The Academy of Motion Picture Arts and Sciences dropped a rather big bombshell today with some announced changes to their Oscar telecast. First off, they’re claiming the show will now be just three hours (I’ll believe it when I see it). Additionally, some categories (I imagine numerous tech ones) will be announced live during commercial breaks and then edited into the show later. This probably won’t make the individuals in those races happy, but it should speed up the program.

However, the most noticeable and interesting change is the addition of a new category (something the Academy rarely does). The addition is described as “Outstanding Achievement in Popular Film”. No other details have been provided, but this would appear to be an attempt by the Academy to include blockbusters that haven’t made the cut in Best Picture.

So what does that mean? What is the criteria? That was not announced today and it will be fascinating to see what such criteria is. Could it be a particular gross… say over $100 million domestically? Could it be the number of the theaters a movie is released in? Time will tell and hopefully these details will be revealed shortly. It isn’t even immediately clear that these changes will all be in effect for the 2019 telecast, but I imagine they will be.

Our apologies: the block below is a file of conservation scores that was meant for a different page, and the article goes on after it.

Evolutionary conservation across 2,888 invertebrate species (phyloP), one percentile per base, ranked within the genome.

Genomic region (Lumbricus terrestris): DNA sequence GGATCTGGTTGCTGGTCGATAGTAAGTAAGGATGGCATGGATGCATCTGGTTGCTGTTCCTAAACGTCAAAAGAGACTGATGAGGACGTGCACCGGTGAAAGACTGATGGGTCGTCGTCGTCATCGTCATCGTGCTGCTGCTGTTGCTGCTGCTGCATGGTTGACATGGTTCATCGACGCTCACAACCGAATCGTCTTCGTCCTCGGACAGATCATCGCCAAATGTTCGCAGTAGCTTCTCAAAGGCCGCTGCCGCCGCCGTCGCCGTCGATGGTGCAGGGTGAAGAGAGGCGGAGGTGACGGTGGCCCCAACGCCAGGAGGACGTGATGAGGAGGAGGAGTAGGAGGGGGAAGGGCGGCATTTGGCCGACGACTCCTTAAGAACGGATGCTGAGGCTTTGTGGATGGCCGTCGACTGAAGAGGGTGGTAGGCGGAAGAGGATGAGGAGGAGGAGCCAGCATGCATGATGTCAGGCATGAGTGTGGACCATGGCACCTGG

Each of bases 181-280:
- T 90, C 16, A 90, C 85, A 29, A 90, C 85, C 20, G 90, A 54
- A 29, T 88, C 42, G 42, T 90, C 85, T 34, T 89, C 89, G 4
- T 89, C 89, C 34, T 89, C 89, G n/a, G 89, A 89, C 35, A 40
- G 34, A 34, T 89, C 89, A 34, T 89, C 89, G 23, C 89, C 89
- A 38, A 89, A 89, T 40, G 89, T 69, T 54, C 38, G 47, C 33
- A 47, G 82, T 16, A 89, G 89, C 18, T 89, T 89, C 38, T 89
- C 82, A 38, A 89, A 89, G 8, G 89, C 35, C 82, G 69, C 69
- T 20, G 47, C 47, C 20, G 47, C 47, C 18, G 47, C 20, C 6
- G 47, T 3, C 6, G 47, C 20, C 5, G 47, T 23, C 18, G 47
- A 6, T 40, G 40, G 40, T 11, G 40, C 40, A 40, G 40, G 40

Even though nothing is totally clear at press time, that won’t stop me from speculating and asking, “What if this category had been in effect in previous years?”

Before that, let’s start with this year. If there is a Best Popular Film category in 2018, that greatly increases the chances of Marvel’s Black Panther and horror smash A Quiet Place getting nods. There’s also Mission: Impossible – Fallout (the most acclaimed entry in the franchise) or perhaps Avengers: Infinity War. Pixar will certainly see Incredibles 2 nominated in Best Animated Feature, but it could make a play here as well. And we still have fall releases like Mary Poppins Returns and A Star Is Born out there.